Implementing Single Sign On on Windows with Apache

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This page describes how to implement Single Sign On in a Windows environment with an Apache web server.

This how-to only is valid if you're working with a Windows domain, and if your OTRS also runs on a Windows server, and if you use Apache as a web server.

If you implement Single Sign On (often abbreviated as SSO) your users no longer have to authenticate (log on) when using OTRS. Because they already authenticated against the Windows active directory when logging in to their computer, after installing a small Apache module the web server can pass your authentication data to OTRS. This ensures you are logged in without having to type a user name or password in OTRS.

Grab the apache module mod_auth_sspi from SourceForge. If you're using one of the newer OTRS Windows installers, chances are the module is already in the Apache modules directory, then you can skip this step of course.

Unzip the module, and unzip the two files from the /bin directory to the /modules directory of your Apache installation.

Add the following lines to your Apache configuration file:

LoadModule sspi_auth_module modules/mod_auth_sspi.so

The mod_auth_sspi module should be loaded before all other modules, so please put it to the top of the list of all LoadModule statements.

Add the following statements to the <Directory> block of your cgi-bin directory. Note that the Directory can be different on your system, depending on your installation location.

<Directory "d:/otrs/bin/cgi-bin/">
    SSPIAuth On
    SSPIAuthoritative On
    SSPIDomain pdc.example.com
    SSPIUsernameCase lower
    SSPIOfferBasic On
    Require valid-user
    Options +ExecCGI -Includes
    AllowOverride None
    Order allow,deny
    Allow from all
</Directory>

Now you should make sure OTRS is configured to use HTTPBasicAuth to authenticate the agents. Add the following lines to your Kernel/Config.pm file:

    $Self->{'AuthModule'} = 'Kernel::System::Auth::HTTPBasicAuth';
    $Self->{'AuthModule::HTTPBasicAuth::Replace'} = 'mydomain\\';
    # If you use this module, you should use as fallback
    # the following configuration settings if the user is not authorized
    # apache ($ENV{REMOTE_USER})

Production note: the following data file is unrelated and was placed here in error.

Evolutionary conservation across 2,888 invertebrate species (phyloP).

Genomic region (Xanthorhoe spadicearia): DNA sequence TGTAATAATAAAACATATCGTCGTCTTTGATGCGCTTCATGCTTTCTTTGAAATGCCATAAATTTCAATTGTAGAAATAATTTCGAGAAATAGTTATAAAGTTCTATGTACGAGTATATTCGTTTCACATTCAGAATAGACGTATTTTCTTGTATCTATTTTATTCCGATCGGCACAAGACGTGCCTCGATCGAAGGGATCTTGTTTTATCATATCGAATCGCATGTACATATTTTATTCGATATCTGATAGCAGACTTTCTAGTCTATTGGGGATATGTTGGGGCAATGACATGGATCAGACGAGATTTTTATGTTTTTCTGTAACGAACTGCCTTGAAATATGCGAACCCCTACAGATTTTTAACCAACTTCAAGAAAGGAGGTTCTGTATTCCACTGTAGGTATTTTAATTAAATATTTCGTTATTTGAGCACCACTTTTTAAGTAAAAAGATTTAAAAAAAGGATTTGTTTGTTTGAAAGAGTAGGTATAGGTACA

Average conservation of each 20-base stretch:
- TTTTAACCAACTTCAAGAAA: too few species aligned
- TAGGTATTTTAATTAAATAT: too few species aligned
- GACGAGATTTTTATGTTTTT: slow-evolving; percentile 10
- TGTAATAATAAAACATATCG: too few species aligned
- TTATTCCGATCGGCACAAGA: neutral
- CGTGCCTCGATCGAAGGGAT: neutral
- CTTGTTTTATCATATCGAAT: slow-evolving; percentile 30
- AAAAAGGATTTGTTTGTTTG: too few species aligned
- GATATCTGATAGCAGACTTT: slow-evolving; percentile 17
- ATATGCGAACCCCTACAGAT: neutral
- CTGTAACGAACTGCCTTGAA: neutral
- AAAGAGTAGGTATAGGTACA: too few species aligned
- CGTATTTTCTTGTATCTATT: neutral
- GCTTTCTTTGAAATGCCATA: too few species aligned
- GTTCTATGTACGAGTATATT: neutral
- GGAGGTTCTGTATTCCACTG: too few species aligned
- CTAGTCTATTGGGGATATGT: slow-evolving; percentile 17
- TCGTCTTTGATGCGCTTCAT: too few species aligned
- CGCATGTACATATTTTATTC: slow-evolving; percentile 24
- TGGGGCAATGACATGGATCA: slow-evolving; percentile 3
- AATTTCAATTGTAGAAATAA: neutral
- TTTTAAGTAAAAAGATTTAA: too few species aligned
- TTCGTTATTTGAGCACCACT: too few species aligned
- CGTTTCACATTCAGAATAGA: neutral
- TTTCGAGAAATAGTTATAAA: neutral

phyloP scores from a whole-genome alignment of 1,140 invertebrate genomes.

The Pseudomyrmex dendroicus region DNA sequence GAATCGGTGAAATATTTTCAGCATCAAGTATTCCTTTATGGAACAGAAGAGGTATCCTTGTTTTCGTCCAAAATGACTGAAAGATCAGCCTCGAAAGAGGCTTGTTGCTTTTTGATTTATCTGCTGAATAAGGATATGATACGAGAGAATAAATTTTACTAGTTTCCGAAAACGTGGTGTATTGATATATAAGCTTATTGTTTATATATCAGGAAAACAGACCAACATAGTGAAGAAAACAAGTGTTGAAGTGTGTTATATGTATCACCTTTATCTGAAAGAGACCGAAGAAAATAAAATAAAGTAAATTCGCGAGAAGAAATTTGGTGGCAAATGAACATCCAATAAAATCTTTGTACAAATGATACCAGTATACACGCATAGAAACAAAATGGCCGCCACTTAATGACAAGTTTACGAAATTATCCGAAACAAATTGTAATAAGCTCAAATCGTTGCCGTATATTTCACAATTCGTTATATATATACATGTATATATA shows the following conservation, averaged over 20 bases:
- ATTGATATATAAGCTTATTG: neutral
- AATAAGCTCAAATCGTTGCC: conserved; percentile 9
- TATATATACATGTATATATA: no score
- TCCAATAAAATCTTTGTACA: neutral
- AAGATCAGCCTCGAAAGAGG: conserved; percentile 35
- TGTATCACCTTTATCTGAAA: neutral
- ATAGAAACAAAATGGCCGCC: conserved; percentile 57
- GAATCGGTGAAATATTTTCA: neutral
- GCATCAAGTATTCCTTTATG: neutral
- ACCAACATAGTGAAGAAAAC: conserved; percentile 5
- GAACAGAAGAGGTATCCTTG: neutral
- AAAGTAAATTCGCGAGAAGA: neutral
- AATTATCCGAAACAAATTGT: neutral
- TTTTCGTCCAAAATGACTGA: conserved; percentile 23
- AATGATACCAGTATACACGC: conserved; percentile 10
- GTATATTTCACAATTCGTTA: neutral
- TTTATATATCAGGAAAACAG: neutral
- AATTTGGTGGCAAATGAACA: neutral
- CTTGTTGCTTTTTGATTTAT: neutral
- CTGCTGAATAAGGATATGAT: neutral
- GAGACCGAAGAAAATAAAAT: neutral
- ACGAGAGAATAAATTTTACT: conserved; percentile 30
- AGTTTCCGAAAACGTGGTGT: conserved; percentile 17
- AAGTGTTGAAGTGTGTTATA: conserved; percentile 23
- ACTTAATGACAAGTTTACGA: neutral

$Self->{LoginURL} = 'http://example.com/Im_sorry_youre_not_authenticated';
# or a youtube vid of Rick Astley?
    $Self->{LogoutURL} = 'http://example.com/portal';


Please note that you might need to strip off some data of the login name, because your users will show up as YOURDOMAIN\username to OTRS. Use the Replace statement to strip the domain part off. You'll see how people are logged in easily by checking the OTRS log file.

Because we do single sign on, there is no login and logout page anymore. Therefore the values of LoginURL and LogoutURL are used. The first is displayed if an agent tries to open OTRS but has no agent account, the second is used when the "Logout" button is clicked. This last URL could point back to a portal or the like.

Now you can re-start the web server, and you should be good to go!

Please note that if you use the customer portal, you should also change some settings in the SysConfig under Frontend::Customer::Auth. They're similar for what you just added for the agents.

Big gotcha: if you're using Single Sign On, at the moment, OTRS does not do Agent Synching from any active directory, if you configured that. So if you want to synchronize user data or user roles and such from AD, you'll have to create a custom script and let that run in a cron job or so. Either that, or manually create your users and roles.

For the customer front end, if you use an LDAP backend you will be good, as there is no customer user data synced to OTRS.

If you're using the SOAP interface, you might want Apache to move that to a separate directory without single sign on, because otherwise any SOAP clients will also need to do SSO plus supplying the SOAP user and password, and that will lead you into trouble.